What a total waste of time
H as there ever been a sporting fixture as utterly meaningless as Tuesday night's tediumathon between Ireland and Brazil at the Emirates Stadium? Perhaps one of those Railway Cup matches played overseas in front of a few hundred puzzled Uzbeks or Eskimos might compare. Perhaps. Because there is more at stake in the average game of pitch and toss played against a pub wall in Bansha or Granard than there was in London five days ago.
Back when the opening up of Croke Park to soccer and rugby was being discussed, one of the key arguments made in favour of the GAA breaking with tradition was that it would be terrible to see Ireland having to go abroad to play home games. Think of the loss to the local economy if big qualifying matches were played in Liverpool rather than Dublin, those of us who supported a change in the status quo appealed to the GAA.
That's why there was something slightly disquieting about seeing Ireland run out at the Emirates last week to play a game which injected a couple of million or so into the English rather than the Irish economy.
John Delaney and the FAI's line on the game being played at the Emirates was that Kentaro, the Swiss sports rights agency which organised the fixture, "said it was UK venues they were looking at. I requested that they put Croke Park in, although they did say that they felt it was expensive. But they said they would be invited to tender." The FAI supremo effectively took the blame off the FAI for the game not being played in Dublin, saying, "We had a good relationship with Kentaro and wanted them to look at it being played in Dublin, but they said the best bid commercially was the Emirates and that of the four bids, Croke Park was the most expensive."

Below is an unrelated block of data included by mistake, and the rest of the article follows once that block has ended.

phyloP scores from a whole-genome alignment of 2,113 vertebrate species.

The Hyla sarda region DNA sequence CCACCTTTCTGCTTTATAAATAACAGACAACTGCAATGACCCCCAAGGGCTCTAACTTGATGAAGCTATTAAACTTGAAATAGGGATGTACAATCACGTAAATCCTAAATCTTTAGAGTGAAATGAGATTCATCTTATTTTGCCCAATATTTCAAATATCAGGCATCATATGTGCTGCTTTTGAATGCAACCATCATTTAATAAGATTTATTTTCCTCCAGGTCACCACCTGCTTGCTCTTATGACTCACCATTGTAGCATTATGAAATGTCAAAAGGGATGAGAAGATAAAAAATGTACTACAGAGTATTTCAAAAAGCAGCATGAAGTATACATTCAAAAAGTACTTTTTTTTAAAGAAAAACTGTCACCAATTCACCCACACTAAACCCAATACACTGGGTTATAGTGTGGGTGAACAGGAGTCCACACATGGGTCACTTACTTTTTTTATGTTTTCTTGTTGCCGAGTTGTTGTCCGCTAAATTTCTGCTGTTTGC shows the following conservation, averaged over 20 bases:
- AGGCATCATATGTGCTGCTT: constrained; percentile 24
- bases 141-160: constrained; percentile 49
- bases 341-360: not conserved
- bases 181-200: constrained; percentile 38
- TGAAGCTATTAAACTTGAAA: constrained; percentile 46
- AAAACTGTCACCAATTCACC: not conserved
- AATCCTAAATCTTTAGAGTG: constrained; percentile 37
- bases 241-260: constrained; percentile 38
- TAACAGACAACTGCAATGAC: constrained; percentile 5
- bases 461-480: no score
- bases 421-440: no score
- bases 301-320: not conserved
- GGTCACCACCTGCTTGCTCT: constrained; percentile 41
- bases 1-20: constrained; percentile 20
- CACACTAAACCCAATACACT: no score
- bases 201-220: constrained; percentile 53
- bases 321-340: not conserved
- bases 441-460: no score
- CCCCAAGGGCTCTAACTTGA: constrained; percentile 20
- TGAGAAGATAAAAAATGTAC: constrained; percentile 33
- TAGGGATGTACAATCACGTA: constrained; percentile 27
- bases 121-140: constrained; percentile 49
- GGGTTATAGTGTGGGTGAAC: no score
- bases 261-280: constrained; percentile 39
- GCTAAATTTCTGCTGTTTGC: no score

An argument has been made that the match wasn't even an Irish home game, but this didn't stop the FAI trumpeting the fact that it would see the first appearance of the new Irish home strip which we should all apparently rush out to buy because "it's a fusion of anatomical design and traditional tailoring. The overall look takes inspiration from vintage Irish kits and pays homage to the past in terms of the heritage of Irish teams and an understanding of 'What It Means' to be Irish." Quite an achievement for a football shirt. They should get Mary McAleese to model it.
I also seem to recollect much talk about us being 'awarded' a 'prestigious' friendly with Brazil as 'compensation' for the refereeing decision in Paris which prevented us from winning this year's World Cup. Whether a game in London was much reward for the loyal fans of the national team is more than a little questionable.
There is an inconsistency in John Delaney's statement about the FAI's role in the location of Tuesday night's match. On the one hand he says the Association had "as much input in the venue selection as we would have going to Russia," while on the other he claims to have been sufficiently influential to get Croke Park included in the list of possible venues. If the FAI really was completely powerless and the decision was totally in the hands of Kentaro, then why is Delaney banging on about Croke Park being too expensive?